The latest CNN/ORC poll shows 24 percent of Republican voters like what they see in Donald Trump. Who are these supporters, and what is Trump's appeal?
Facing a drop in polls and on the defensive, the former Florida governor is trying to find his swagger by attacking Trump. But it's an uncomfortable position for the non-confrontational Bush.
Would you vote for the "Schweddy-Nuts" ticket in 2016? It could be a winner.
Gov. Bush and Sen. Rubio have both said they want to crack down on unauthorized immigrants who have children in the US. But exactly how they'd do that remains unclear.
Who is the Trump coalition? Working-class white men and core Republicans find his straightforward style, non-politician approach refreshing. That means he could have staying power in this race.
Roger Ailes is used to having Republican politicians show deference to his channel but presidential candidate Donald Trump shows deference to pretty much no one — and that's scrambled the equation.
Student loan debt is turning into a major campaign issue, and one solution many candidates can agree on is allowing graduates to refinance their student loans. But it may not be the best way to help.
The self-deprecating host of Comedy Central's The Nightly Show says it took a few months to get comfortable in his new role. "People are holding your feet to the fire immediately," he says.
Lawmakers have left Washington, D.C., for August recess, but intense lobbying over the Iran nuclear deal followed them home.
NPR's Audie Cornish speaks with Col. Anne Naclerio, a medical doctor with the Army, about the simple steps that can be taken to help women before and during deployment to war zones.
In a news conference to discuss his health, former President Jimmy Carter also looked back on his life, his presidency and his work with the Carter Center.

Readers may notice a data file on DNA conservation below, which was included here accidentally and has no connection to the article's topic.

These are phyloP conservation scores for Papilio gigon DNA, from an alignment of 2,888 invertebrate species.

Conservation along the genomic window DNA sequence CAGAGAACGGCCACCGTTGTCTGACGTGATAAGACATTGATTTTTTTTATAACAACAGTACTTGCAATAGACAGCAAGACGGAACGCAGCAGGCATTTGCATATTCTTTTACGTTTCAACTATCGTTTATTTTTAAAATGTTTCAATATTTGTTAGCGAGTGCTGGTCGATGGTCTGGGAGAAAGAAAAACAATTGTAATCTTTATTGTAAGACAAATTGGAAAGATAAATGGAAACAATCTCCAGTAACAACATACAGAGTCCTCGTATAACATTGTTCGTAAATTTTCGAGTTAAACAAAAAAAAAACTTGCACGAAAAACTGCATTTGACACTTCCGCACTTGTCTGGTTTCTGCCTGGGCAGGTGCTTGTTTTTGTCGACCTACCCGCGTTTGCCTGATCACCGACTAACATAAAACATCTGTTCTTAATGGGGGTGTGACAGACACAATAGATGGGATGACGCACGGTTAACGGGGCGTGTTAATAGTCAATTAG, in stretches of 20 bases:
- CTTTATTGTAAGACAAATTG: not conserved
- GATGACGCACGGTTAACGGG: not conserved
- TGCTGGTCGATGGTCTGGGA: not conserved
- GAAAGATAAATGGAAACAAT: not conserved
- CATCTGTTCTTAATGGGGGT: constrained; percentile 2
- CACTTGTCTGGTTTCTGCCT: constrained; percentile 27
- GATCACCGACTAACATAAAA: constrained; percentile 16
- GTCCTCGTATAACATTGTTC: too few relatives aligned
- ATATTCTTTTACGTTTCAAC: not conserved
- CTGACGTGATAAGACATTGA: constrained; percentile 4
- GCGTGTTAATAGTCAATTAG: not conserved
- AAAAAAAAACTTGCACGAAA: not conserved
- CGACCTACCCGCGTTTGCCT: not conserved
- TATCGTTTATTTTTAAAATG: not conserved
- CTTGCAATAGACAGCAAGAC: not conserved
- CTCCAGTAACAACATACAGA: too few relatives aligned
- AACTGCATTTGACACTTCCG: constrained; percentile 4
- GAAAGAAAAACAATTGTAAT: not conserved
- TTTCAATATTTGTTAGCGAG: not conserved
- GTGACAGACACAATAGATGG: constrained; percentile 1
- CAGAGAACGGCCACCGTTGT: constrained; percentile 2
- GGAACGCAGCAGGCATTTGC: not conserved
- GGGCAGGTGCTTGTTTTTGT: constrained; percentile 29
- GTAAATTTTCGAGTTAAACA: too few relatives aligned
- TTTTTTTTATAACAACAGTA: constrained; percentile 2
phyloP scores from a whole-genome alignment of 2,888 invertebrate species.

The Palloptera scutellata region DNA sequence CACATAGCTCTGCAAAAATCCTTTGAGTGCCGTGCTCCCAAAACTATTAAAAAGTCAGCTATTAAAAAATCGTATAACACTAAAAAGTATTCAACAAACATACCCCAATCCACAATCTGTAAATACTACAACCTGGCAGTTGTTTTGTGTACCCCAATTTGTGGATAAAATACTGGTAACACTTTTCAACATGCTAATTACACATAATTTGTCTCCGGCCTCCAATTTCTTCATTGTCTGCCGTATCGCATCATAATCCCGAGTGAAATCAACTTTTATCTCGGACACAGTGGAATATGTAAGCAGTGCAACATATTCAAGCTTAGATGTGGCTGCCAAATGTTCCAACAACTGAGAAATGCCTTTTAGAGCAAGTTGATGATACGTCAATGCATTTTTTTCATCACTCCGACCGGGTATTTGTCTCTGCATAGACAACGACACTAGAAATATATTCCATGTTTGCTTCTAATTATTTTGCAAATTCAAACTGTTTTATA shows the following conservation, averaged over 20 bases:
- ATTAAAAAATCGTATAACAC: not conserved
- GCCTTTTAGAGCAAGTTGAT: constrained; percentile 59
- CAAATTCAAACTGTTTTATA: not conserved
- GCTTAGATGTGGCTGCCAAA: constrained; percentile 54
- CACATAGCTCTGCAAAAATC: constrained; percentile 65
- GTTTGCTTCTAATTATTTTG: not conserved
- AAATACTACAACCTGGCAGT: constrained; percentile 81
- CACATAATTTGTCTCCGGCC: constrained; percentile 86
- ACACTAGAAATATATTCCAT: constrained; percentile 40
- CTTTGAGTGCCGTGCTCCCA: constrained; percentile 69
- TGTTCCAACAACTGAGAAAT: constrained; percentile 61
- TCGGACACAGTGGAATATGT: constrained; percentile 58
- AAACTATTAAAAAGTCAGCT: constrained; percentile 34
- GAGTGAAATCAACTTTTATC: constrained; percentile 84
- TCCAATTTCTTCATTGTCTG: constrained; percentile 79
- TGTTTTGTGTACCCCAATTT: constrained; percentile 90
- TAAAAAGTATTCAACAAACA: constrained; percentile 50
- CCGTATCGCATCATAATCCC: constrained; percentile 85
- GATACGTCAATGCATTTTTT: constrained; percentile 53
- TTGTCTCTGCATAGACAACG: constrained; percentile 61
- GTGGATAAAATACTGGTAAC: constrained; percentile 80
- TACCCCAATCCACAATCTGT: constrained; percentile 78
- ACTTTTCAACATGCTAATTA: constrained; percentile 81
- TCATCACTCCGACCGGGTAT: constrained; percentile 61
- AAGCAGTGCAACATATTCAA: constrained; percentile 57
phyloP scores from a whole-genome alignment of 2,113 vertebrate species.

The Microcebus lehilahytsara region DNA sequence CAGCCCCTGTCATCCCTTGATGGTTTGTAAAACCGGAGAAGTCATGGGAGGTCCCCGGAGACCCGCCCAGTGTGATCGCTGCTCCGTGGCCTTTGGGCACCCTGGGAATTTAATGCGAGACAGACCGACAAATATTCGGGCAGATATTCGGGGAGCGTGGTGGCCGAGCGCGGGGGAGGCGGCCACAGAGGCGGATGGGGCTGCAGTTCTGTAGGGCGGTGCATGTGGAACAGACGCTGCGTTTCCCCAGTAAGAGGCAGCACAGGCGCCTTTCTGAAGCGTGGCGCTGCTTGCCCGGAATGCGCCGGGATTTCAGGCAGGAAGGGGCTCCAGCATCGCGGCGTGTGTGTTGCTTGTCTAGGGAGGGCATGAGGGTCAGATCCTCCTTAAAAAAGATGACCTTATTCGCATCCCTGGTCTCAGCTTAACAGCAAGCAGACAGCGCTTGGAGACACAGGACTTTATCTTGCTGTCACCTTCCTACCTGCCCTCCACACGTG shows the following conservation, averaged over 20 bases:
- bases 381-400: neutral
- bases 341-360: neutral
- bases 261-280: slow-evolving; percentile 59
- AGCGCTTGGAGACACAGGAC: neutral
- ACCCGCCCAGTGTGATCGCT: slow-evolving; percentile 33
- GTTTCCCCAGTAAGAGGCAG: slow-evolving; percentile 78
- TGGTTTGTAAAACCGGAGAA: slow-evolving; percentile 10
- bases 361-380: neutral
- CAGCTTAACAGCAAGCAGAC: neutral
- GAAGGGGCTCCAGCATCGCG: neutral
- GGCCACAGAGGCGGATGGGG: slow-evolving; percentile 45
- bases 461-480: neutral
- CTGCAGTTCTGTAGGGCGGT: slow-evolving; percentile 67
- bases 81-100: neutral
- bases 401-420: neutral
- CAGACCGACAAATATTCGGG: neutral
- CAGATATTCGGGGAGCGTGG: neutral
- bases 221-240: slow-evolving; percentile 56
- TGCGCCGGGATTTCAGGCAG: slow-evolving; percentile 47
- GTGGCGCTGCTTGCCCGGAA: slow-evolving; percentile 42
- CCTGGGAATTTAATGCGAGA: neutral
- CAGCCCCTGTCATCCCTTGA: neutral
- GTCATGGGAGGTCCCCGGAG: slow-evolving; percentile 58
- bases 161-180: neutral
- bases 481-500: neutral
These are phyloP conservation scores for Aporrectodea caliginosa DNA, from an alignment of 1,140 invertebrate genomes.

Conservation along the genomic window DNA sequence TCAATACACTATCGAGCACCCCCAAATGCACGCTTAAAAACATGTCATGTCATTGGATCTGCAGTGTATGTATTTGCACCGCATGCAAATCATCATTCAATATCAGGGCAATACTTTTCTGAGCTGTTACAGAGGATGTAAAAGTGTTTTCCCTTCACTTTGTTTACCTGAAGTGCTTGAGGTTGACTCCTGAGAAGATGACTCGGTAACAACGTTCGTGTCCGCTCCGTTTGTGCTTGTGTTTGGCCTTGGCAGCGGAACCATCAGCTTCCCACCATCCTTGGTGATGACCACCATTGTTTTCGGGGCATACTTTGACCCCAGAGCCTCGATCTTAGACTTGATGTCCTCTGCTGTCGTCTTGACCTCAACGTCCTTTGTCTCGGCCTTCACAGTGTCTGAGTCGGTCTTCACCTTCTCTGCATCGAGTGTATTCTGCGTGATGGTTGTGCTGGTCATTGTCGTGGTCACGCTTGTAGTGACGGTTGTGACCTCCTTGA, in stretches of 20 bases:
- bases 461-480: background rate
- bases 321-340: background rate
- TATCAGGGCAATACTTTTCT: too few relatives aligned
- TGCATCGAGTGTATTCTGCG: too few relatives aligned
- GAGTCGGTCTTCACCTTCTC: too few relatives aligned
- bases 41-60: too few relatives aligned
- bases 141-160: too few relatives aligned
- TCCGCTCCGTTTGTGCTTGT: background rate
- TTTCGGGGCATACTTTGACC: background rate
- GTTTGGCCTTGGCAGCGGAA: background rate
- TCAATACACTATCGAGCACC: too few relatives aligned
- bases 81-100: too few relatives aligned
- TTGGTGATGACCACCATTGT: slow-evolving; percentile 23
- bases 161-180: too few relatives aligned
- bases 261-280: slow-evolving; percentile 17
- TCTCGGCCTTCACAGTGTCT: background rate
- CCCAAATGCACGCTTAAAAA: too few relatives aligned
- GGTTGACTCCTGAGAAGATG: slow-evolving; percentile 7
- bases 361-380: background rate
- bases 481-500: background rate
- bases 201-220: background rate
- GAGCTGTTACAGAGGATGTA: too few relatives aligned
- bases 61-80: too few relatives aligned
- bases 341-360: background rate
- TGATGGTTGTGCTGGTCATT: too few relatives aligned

The TV ads say rules involving retirement advice must be "fixed," but they may leave you scratching your head. Brokers and insurance agents are behind the ads, which aim to block tougher new rules.
NPR's Robert Siegel talks with Daunasia Yancey, the founder of Black Lives Matter in Boston, about the group's discussion with Clinton last week.
The United Nations and others in the international community are increasing their criticism of Saudi-backed operations in Yemen, but the U.S. is still backing its ally.
Some scientists say we should be doing more to protect the Earth from asteroids. The technical issues are relatively easy, but the economics of asteroid defense are much harder.
Jonathan Daniels is a little-known civil rights martyr who died 50 years ago. The seminarian from New Hampshire was killed near Selma, Ala., where he was trying to help black citizens register to vote.
In light of former President Jimmy Carter's diagnosis, NPR's Audie Cornish asks Dr. Elizabeth Buchbinder of the Dana-Farber Cancer Institute about promising new treatments for melanoma.
NPR meets a man who helps smuggle Iraqi migrants from Turkey to Greece. The journey is dangerous, and paying the fee does not guarantee the migrants will make it to their destination.
After less than seven months in office, the Greek prime minister announced Thursday he will resign to pave the way for early elections on September 20.
Former President Jimmy Carter announced he has melanoma on his brain and will undergo his first radiation treatment Thursday. He is also stepping away from many of his duties at the Carter Center.